The emergency medicine approach to abdominal vascular graft complications

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Abdominal aortic aneurysm (AAA) is a deadly condition, particularly with rupture. Emergency physicians provide vital frontline care to the diagnosis and treatment of this disease. Endovascular aortic repair (EVAR) has become the gold standard for treatment of AAA, but the management of EVAR complications is not well discussed in the emergency medicine literature.

Objective of this review:

The purpose of this article is to provide an emergency medicine–focused review of the complications of EVAR.


Although many complications may arise after AAA repair, the most common include aortoenteric fistula, endoleak, limb ischemia, and graft infection. All potential complications should receive vascular surgery consultation and hemodynamic resuscitation. Aortoenteric fistula often presents nonspecifically with gastrointestinal (GI) bleeding, abdominal pain, and vomiting. Computed tomography with intravenous contrast is required for diagnosis. An endoleak is defined by vascular flow outside of the graft. The optimal diagnostic modality includes triple phase computed tomographic scan (noncontrast, arterial, delayed phase). Limb ischemia may occur before 2 months, or in a later period, with symptoms ranging from claudication to complete neurovascular compromise. Graft infection is most commonly due to Staphylococcus aureus, and imaging can suggest the diagnosis. Definitive diagnosis requires tissue or fluid sampling. Through an understanding of these complications, emergency physicians may improve patient outcomes.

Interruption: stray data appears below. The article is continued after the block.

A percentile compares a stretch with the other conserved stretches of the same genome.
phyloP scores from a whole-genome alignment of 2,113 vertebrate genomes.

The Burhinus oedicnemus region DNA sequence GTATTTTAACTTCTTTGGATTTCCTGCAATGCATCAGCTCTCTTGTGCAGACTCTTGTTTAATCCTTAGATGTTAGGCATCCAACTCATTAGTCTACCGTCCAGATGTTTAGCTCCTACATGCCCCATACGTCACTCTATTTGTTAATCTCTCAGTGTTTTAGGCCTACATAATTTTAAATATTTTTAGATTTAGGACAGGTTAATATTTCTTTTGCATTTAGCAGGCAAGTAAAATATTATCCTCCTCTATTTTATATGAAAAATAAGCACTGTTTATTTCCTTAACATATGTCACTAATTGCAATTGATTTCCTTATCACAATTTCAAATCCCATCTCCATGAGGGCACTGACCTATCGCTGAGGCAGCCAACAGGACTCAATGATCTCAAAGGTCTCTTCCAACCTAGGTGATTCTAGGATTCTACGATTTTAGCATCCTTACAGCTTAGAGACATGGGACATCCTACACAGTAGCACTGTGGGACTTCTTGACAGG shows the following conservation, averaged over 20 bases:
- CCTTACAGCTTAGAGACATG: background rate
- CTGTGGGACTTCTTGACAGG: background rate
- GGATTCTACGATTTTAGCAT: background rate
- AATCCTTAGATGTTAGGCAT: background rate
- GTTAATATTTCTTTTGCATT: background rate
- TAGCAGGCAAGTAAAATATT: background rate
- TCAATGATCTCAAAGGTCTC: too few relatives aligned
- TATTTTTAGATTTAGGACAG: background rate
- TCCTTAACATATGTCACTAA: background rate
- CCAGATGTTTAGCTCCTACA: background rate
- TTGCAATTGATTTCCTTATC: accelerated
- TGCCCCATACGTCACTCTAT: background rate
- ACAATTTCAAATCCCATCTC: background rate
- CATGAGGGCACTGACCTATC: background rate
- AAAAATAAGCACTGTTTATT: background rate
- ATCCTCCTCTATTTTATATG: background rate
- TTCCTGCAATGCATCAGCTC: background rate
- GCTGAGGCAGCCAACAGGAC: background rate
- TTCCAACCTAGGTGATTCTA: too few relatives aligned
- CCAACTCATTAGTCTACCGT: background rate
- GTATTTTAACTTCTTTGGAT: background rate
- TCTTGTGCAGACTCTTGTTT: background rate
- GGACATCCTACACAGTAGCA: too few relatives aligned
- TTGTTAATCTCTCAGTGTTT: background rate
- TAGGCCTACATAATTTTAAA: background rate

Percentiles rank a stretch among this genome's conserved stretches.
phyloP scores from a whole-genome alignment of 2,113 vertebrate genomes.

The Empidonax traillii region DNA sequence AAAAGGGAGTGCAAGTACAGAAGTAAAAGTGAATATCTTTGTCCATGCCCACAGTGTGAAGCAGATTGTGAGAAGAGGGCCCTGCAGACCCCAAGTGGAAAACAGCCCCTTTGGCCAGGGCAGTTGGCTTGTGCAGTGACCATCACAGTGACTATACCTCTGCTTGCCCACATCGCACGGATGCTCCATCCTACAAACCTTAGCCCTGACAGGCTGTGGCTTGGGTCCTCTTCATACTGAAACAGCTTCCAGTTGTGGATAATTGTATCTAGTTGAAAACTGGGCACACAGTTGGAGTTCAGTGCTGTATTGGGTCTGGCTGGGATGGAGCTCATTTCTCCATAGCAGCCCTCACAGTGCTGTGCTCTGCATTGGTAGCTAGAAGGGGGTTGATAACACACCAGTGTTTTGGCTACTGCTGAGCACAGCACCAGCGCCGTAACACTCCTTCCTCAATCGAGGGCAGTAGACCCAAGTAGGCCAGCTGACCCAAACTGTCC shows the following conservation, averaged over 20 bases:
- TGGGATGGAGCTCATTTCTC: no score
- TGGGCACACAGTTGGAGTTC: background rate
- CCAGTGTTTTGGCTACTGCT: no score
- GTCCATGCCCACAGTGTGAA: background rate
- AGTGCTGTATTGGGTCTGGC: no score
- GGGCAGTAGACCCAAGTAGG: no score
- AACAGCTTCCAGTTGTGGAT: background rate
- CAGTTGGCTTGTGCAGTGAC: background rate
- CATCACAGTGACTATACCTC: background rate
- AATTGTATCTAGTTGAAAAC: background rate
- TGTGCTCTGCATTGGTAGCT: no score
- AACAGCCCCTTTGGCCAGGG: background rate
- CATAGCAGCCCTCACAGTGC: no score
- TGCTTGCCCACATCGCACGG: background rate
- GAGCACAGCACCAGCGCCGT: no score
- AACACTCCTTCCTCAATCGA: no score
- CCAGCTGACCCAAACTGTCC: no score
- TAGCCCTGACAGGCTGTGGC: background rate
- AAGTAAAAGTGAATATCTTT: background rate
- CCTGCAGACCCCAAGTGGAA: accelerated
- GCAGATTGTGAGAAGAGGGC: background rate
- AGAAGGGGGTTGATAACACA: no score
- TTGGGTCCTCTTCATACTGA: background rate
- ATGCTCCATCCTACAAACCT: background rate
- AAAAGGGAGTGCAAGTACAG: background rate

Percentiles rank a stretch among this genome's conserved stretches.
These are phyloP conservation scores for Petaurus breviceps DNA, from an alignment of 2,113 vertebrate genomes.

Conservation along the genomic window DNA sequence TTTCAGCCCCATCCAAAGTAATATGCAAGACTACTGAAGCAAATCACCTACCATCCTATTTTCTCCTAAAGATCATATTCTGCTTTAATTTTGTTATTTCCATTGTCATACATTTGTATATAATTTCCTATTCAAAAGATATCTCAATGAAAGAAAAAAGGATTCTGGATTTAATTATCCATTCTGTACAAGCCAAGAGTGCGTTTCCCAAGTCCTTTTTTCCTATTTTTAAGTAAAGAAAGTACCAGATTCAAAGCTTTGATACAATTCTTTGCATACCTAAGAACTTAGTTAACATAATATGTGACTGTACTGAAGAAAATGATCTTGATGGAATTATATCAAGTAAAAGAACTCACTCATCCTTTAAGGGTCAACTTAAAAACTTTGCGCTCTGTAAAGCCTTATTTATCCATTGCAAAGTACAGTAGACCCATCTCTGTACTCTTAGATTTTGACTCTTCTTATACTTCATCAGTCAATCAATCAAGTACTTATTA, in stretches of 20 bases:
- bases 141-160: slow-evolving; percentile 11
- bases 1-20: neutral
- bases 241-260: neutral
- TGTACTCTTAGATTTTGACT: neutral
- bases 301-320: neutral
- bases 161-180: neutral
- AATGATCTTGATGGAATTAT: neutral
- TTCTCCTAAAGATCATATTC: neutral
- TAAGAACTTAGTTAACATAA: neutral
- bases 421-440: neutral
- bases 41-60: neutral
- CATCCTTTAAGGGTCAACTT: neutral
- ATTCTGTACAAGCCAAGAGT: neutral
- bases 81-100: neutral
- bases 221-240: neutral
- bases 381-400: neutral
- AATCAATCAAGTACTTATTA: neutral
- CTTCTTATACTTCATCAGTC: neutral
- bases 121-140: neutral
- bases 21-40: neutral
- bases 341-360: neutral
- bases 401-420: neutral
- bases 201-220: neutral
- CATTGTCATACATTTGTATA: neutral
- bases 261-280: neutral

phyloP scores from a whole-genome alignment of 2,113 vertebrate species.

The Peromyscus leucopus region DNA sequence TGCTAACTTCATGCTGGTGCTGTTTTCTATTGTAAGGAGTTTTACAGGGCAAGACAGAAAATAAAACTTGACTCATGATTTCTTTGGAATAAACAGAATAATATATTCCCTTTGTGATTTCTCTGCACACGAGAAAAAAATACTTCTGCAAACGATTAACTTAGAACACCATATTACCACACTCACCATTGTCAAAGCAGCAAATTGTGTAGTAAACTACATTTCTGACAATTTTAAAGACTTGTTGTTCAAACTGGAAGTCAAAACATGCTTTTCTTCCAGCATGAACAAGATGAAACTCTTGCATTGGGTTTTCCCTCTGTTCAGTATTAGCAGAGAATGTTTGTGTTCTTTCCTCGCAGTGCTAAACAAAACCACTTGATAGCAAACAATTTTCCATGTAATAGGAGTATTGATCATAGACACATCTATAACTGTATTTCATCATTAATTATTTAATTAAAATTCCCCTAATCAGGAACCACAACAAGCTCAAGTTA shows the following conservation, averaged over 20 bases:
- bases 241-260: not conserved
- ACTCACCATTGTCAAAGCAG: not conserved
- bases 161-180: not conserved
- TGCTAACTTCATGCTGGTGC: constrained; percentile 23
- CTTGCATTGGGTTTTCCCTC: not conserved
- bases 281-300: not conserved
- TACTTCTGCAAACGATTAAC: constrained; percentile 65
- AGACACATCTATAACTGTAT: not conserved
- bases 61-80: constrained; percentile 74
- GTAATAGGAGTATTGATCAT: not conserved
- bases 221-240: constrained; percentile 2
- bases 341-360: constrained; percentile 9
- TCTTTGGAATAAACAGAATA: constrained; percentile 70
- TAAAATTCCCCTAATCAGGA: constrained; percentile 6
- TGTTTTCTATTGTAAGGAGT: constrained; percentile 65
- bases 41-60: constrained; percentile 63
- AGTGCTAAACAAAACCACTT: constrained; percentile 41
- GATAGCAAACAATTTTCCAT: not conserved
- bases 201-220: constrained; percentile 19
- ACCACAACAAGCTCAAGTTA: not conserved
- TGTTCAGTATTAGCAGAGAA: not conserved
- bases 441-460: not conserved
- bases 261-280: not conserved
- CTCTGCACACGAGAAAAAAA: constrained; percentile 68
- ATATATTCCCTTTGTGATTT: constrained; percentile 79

With the growing use of EVAR, emergency physician exposure to complications of this procedure is increasing. Knowledge of the complication presentations, diagnoses, and management can play an integral role patient care.

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